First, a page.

#4 dc3

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Posted 28 September 2013 - 06:51 PM

Since you listed a Gigabyte motherboard I'm assuming that this is a custom build?

 

There is one thing which could cause a clicking sound on the motherboard, this would be a wire being hit by the fan on the CPU.  This is easy enough to check out by a visual inspection.  As suggested previously, this ticking could be coming from the hard.  There is an old mechanics tool used to discern where a noise is coming from.  This process is known as transmission of sound through a solid substance.  The mechanic would place the handle end of a screw driver to their ear and the blade end against the valve cover to discern where a lifter was making noise.  In your case you will need a long handled wooden or plastic spoon.  Hold the spoon end against your ear and the handle end against the hdd, this should amplify the sound if this is the device.  You can try this in a couple of different locations to get a feel for what the difference in sound is.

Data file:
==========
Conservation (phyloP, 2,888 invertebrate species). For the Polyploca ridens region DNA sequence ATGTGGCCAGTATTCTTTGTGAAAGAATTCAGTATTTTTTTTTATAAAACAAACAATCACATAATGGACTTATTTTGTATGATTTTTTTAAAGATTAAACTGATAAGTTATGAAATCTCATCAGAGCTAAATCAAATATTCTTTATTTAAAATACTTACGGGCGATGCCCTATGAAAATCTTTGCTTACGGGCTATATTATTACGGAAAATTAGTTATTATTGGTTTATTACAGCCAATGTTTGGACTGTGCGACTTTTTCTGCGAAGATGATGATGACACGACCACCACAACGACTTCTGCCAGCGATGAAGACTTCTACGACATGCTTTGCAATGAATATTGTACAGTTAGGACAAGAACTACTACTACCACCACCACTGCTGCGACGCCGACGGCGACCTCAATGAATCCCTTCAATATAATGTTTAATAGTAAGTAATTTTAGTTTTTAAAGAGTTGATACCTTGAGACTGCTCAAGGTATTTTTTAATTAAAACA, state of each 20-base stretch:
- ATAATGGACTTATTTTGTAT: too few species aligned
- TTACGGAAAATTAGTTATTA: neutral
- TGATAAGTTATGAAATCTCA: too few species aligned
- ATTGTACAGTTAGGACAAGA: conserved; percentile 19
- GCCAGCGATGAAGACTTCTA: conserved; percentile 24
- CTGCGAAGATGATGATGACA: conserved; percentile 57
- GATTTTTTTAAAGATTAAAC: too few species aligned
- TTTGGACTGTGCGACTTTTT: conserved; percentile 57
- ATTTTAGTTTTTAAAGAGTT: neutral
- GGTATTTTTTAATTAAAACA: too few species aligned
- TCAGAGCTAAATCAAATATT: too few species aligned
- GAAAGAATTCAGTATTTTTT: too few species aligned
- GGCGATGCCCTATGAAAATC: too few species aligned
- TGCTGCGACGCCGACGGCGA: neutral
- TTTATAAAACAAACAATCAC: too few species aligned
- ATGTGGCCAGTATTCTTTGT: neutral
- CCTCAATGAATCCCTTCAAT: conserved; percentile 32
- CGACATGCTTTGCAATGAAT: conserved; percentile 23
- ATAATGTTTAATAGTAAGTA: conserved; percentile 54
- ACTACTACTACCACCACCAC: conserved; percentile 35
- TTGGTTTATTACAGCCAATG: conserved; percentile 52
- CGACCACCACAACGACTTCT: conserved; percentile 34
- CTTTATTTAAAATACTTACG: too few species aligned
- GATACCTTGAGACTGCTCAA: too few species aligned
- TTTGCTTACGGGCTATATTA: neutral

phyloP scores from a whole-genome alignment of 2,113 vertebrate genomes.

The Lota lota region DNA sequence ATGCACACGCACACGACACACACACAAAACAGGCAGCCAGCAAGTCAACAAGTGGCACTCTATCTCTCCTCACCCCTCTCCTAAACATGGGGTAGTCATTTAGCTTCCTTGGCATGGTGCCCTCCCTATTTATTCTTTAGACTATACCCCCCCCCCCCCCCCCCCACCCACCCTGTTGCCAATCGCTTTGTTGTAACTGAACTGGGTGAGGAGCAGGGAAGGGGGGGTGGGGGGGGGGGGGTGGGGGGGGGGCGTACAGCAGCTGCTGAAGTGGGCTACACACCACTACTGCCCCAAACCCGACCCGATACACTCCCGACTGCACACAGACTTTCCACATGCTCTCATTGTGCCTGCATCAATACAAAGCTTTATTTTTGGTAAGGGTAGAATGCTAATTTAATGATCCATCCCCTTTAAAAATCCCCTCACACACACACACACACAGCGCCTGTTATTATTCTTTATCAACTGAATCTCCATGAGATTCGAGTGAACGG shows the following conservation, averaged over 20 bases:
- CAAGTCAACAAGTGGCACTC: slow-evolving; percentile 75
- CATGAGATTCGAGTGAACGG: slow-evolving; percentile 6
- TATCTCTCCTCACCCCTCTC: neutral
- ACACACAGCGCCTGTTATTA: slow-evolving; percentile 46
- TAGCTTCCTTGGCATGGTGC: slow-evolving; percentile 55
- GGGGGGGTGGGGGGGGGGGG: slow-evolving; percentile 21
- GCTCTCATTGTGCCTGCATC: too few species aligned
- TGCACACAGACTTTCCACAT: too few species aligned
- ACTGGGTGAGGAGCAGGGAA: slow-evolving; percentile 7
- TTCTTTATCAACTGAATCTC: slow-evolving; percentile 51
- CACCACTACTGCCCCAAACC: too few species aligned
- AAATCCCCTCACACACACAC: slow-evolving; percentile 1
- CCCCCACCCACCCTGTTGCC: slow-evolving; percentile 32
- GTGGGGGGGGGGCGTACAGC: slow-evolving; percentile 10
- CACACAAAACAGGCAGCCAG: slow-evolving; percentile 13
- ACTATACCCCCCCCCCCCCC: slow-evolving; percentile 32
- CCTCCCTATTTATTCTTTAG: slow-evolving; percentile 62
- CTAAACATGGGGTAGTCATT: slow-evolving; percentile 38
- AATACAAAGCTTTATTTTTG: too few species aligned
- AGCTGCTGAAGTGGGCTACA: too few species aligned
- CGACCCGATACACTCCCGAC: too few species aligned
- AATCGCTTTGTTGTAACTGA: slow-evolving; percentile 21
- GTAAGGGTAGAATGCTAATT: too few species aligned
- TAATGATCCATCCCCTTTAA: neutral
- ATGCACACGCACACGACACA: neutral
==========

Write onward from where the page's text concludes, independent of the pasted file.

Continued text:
If this turns out to be the hdd, look on it to find the manufacturer and post it here.  I will find a download for the manufacturer's diagnostic tool, this will tell us if there is a problem with the hdd.

 

Listen to the beeps to see what the pattern is, then look up the beep codes in the user's manual to see what is found and post it back here.


Edited by dc3, 28 September 2013 - 06:53 PM.

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#5 jraju1954

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Posted 29 September 2013 - 07:20 AM